“There is no doubt that retirement houses bring huge benefits to society by allowing elderly people to live independently for longer within a supportive community of like-minded people.

“Living in retirement housing frees elderly people from the burdens of maintaining a larger home and garden. In addition, it brings wider benefits to society such as freeing up larger homes for younger families and releasing capital.

“The report finds that 9 out of 10 residents have a positive experience of living in a retirement home. It also highlights some areas for improvement and the importance of additional support services being made available, such as cleaning and personal care.”

Industry response

Developer McCarthy & Stone specialises in building flats and houses for retired people. It believes that the blame for the shortage of suitable housing tailord to the needs of older people lies with the government, not developers. 

McCarthy & Stone land & planning director Gary Day said: “We welcome the NHBC Foundation’s report, which reinforces our view of the increasing demand for retirement housing and highlights the growing attraction of retirement developments for people in later life. According to the report, around one million older people say they would consider moving into retirement housing. Our own research shows that a third of homeowners aged 55+ are considering or expect to consider downsizing, motivating by a range of measures such as lower maintenance, equity release or children leaving home. This totals nearly five million homeowners.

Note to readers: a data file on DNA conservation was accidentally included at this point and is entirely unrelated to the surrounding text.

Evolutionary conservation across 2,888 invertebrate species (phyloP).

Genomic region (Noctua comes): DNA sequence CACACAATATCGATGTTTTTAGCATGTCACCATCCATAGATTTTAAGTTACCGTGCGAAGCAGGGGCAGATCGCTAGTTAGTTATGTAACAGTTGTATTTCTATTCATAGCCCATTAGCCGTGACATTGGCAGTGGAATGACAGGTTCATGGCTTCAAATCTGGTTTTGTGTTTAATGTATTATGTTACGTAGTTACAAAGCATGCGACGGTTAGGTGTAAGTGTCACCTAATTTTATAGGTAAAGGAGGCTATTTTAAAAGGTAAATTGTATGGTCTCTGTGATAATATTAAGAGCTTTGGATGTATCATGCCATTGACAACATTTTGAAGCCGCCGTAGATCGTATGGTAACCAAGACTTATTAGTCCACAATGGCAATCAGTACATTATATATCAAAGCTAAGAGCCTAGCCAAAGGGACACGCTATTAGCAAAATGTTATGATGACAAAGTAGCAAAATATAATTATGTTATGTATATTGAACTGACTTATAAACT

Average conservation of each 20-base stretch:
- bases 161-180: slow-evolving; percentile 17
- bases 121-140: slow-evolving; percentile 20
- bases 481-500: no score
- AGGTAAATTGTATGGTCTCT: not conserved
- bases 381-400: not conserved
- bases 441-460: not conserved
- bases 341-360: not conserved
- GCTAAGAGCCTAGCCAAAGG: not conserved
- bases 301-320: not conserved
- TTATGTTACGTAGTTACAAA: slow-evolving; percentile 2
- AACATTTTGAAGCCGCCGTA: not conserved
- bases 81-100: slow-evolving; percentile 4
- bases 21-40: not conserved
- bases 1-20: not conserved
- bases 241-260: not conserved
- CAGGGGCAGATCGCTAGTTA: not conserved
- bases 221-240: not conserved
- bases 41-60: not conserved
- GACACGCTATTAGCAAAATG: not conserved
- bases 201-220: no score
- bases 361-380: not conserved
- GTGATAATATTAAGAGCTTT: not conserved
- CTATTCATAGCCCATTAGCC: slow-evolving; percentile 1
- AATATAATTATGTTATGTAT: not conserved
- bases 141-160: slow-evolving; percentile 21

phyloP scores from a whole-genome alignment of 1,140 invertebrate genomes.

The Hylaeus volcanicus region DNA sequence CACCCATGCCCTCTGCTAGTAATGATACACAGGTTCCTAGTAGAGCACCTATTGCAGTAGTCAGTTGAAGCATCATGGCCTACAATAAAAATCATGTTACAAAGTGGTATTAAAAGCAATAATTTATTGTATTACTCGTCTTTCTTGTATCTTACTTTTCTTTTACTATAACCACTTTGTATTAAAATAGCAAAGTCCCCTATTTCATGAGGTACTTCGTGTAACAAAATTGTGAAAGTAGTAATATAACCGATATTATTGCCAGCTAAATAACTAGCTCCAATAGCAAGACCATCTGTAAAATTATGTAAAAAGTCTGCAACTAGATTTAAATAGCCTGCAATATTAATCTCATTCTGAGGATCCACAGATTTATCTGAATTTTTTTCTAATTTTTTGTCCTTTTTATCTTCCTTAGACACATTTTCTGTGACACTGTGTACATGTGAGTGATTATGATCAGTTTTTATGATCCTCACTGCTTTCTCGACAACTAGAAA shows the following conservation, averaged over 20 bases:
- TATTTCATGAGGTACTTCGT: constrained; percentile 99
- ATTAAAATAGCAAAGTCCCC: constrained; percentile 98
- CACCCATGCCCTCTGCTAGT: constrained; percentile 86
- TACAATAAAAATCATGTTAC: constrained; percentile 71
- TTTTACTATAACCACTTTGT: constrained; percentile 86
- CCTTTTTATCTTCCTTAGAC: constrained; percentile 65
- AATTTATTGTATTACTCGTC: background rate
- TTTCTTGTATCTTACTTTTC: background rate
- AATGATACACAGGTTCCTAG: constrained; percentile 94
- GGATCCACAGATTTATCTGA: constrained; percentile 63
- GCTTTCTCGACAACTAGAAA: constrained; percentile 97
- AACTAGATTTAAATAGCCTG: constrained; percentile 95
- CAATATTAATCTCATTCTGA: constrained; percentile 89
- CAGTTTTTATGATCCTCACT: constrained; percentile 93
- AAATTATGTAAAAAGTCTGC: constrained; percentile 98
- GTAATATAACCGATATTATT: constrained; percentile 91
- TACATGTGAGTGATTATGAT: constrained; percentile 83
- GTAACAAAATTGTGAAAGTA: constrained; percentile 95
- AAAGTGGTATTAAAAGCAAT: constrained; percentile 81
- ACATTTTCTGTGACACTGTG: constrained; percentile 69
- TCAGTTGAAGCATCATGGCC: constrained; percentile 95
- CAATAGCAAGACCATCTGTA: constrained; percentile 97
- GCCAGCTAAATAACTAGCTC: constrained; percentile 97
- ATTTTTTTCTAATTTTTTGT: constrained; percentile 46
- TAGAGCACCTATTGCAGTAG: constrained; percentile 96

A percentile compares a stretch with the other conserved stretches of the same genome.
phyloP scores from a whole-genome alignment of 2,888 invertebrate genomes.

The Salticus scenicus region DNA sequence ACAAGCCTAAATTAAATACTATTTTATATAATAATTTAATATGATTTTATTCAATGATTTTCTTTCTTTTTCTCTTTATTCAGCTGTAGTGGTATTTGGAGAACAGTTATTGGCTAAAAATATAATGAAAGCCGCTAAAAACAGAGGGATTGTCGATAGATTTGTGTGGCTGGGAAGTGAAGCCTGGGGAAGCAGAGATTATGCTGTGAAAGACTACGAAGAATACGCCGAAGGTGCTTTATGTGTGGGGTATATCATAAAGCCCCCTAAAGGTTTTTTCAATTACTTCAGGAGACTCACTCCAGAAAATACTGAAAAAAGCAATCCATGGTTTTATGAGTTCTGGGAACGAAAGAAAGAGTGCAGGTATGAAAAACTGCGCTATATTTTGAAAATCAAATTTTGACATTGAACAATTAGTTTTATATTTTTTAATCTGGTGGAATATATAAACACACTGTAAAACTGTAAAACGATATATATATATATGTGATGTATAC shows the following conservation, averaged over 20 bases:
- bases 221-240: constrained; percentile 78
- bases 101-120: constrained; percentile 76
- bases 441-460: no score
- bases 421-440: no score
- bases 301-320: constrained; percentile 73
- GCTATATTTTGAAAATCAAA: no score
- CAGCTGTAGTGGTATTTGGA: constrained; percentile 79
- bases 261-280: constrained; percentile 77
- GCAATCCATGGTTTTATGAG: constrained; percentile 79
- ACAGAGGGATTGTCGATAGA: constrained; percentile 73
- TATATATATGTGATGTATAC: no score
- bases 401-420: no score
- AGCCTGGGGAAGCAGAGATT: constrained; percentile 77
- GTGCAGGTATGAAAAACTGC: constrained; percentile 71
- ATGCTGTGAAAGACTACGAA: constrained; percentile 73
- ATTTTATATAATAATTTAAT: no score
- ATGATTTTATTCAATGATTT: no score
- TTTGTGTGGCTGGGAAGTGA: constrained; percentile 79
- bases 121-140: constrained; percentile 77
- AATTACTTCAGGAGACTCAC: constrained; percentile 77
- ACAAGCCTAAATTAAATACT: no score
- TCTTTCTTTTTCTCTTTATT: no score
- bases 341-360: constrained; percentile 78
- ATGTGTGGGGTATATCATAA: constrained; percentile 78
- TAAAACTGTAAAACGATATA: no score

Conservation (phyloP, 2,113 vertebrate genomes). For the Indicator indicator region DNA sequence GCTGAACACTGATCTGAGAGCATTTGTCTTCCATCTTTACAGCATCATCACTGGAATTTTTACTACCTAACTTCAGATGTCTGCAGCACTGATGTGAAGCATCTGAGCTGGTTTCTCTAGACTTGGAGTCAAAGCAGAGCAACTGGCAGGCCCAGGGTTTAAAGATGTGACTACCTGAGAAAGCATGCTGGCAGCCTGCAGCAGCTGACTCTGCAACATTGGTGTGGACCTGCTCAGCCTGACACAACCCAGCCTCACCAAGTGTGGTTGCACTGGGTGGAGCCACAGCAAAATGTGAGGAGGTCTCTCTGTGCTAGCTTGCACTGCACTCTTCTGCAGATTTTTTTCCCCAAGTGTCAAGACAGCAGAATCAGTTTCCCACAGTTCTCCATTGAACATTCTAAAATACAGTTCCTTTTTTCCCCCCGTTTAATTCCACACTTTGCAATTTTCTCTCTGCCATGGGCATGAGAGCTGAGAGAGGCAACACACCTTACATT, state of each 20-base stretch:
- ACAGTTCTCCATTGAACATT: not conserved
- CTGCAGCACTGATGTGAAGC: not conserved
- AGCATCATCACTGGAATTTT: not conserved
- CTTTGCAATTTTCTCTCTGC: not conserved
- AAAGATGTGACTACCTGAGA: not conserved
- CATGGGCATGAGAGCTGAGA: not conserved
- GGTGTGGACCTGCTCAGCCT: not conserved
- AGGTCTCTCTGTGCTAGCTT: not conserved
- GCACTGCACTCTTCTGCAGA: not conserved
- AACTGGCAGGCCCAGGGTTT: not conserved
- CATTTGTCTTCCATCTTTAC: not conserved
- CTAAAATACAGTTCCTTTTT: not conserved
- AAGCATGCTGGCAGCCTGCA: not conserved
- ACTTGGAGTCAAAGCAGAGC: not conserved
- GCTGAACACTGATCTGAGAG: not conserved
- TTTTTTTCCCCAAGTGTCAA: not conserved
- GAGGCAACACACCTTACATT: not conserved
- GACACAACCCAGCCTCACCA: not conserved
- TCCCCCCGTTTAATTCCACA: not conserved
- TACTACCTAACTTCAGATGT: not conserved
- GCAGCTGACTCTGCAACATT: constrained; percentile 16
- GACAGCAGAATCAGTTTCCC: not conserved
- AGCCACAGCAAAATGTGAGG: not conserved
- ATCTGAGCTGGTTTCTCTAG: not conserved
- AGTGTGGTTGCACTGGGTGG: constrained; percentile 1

“Despite this, not enough is being done to cater for this burgeoning market. While the government is focused on increasing supply for younger people, there is a chronic under-supply of purpose-built retirement housing of the type that we provide. With the UK’s rapidly ageing population, the housing stock is woefully unprepared for this demographic shift.

“The Foundation’s report also stresses the importance of retirement development in building companionship and community spirit. According to a report by Demos undertaken with our support, over a million older people always or often feel lonely, with London the loneliest place for over 55s. However, 85% of those surveyed in McCarthy & Stone’s developments say there is a good sense of community.

“We cannot go on ignoring the importance of retirement housing to the UK. It would not only tackle social isolation and loneliness, but also significantly contribute to solving the UK’s housing crisis. The government has shown, through its Help-to-Buy scheme and other initiatives aimed at first time buyers, that it can drive market supply. So we urge government and all others with an interest in the wellbeing of older people to work together to help increase the housing choices for people in later life.”